"My name will be written in fiery letters on the Champs-Élysées." This was Yves Saint Laurent’s wish on his ninth birthday. Just over a decade later he would be crowned one of the greatest figures in 20th century fashion. Known for revolutionising the modern woman’s wardrobe, the designer was so iconic his nickname was simply ‘The Saint’. Sure, we’re used to the celebrity designer now, but until YSL no fashion designer had found such levels of personal fame. A regular fixture in party pages, he was often pictured hanging out with Andy Warhol in Paris or partying with Loulou de la Falaise et al at Studio 54 in the 1970s. There is projected a dazzling, if two-dimensional, image of the designer’s life outside of the atelier.
Now, a once-banned documentary to be released after 20 years - Yves Saint Laurent: The Last Collections - shines the spotlight on the cost of this celebrity status. French director Olivier Meyrou was invited by Pierre Bergé - long-term companion and business partner of Yves Saint-Laurent - to film the pair and go behind the seams at one of the most renowned Parisian haute couture houses from 1999-2002.
Without giving too much away, it is unlike a lot of ‘glossy’ fashion documentaries you’ve probably seen in recent years. At times, it makes for uncomfortable viewing. Below, Olivier tells BURO. his story of Yves Saint Laurent: the man, the myth, the legend…
“I had a film in the Centre Pompidou and Pierre Bergé was in the audience. At the end of the film Pierre asked me if I wanted to do a movie about him and Yves Saint Laurent. Pierre really wanted the last chapter to be on film. I knew nothing about fashion. When I first met Yves Saint Laurent I was scared: It was not comfortable to be around him. It was tense because he was more than camera-shy - he was camera-allergic. [This documentary] is more a portrait of the person than the fashion house, it’s about the human aspect, which was very specific. The atelier was tiny: under one roof you had the workers, the seamstresses [and] below you had the studio of Yves Saint Laurent and the office of Pierre Bergé and then the salon for the customers. It was like France in miniature form. I was fascinated by that. When I entered the house [in the late 1990s] it was more like the early 20th century.”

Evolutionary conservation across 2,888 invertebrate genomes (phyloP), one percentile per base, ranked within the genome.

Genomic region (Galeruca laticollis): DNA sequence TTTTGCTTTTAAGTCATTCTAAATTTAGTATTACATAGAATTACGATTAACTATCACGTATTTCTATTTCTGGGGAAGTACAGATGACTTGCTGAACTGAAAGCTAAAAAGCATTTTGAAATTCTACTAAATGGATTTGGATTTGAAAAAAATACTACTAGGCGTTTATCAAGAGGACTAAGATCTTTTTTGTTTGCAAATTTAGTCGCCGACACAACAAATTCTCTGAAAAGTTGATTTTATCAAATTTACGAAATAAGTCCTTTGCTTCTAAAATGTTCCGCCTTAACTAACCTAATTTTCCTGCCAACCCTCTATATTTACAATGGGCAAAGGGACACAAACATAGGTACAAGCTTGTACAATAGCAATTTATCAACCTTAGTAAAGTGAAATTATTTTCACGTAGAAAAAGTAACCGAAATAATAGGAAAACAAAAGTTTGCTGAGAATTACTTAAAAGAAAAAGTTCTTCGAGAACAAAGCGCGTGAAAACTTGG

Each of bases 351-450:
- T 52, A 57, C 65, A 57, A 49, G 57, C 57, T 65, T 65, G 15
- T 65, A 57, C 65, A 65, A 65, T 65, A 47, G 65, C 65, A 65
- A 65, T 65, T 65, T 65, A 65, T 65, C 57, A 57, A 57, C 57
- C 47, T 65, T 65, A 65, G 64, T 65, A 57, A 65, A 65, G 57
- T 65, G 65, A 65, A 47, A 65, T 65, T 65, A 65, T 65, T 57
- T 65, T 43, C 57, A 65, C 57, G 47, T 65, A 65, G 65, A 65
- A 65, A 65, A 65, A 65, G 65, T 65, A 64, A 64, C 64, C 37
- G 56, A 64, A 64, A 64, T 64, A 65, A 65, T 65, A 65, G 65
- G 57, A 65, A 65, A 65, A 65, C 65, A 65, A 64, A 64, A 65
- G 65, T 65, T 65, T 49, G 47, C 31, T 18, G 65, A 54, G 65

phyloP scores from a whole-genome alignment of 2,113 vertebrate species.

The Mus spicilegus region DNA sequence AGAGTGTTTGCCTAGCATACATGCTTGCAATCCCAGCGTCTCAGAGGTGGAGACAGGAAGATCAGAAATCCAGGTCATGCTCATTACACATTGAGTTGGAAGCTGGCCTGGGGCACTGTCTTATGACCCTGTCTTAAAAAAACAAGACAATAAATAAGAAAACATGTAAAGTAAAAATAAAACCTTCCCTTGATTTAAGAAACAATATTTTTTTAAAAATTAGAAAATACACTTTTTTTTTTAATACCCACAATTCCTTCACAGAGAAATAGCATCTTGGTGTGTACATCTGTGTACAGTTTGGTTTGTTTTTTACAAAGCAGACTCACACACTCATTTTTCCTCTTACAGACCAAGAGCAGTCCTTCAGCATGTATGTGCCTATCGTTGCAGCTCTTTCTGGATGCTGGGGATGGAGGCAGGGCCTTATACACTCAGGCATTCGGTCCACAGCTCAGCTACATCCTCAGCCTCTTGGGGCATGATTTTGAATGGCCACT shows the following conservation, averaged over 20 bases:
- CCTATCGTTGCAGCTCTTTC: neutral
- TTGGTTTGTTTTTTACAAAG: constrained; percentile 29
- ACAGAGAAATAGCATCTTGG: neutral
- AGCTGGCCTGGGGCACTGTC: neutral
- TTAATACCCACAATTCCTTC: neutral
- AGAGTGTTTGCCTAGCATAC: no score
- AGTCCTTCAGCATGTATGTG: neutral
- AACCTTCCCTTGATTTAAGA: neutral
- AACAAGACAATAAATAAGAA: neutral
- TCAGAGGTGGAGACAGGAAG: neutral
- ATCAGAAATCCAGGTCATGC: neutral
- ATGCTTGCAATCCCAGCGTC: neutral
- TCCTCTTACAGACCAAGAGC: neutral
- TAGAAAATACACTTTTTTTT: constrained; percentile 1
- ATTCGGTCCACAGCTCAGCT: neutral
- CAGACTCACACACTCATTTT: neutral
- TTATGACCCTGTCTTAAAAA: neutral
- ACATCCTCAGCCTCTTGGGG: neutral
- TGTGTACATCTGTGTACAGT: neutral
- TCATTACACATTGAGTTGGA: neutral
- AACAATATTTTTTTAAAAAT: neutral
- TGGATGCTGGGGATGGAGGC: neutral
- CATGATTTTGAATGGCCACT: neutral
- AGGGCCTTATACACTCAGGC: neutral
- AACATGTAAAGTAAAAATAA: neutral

“Part of his body was already in history, the myth in French history. But still, I could see the man at work. He was 70 years old, he was getting very exhausted, but he was still there. That’s why I chose the black and white colour [to film the scenes with Saint Laurent] to create that sense. He was an icon for 40 years before I met him. Everyone new Yves Saint Laurent – it was like meeting with Joan of Arc.”
“When he was young, he wanted his name on the Champs-Élysées. He made this pact with himself, he wanted to be famous. When I met with him, I could see the price he payed for that. It was extremely touching in the film when he said in one interview ‘I decided to be happy.’ The price [of fame] for him was the pressure, the tension, the drugs - he got partly destroyed with his goal in fact. But it was also a way of answering his childhood - probably being gay, being a bit feminine [and] very transgressive it must have been horrible for him [growing up]. To be famous was a recognition and part of a revenge on the world somehow. But the cost of being famous was extremely high to pay. But they [YSL and Pierre] were not scared about that - during the shooting for three years, no-one mentioned that I should not do that or should not film that because Yves Saint Laurent is fragile. They were completely at ease with the tragic aspect of their story – they were almost promoting it like an opera. Both of them loved opera. I have footage – it’s not in the film – where Pierre says ‘It’s like an opera, the ending tragic!’ Sometimes I try to think of the first night they spent together, after making love. In the morning you have [a] concrete conversation that’s going to be very important for the rest of the story. I’m sure that day he said to Yves Saint Laurent, ‘the entire world will know that you are a genius.’ I’m sure Yves Saint Laurent agreed.”
“When I met Yves, I felt I was meeting with a very discreet man, mostly in hiding. It must have been different when he was 30 years old. The film is just one time: three years at the end of his story. But I think you could do 50 different movies [of him] and it would be different. I will be very happy that people can meet with the man because he was flesh and blood. Not only the man, but the people working around him because the team was important. When I arrived in the house, the workers were supporting Yves Saint Laurent. None of them wanted the story to end. It was a fight to go further - one more year, one more collection. It was the fight to go as far as possible.”
Yves Saint Laurent: The Last Collections is in select UK Cinemas and available to stream on Mubi from October 30th
images I getty, shutterstock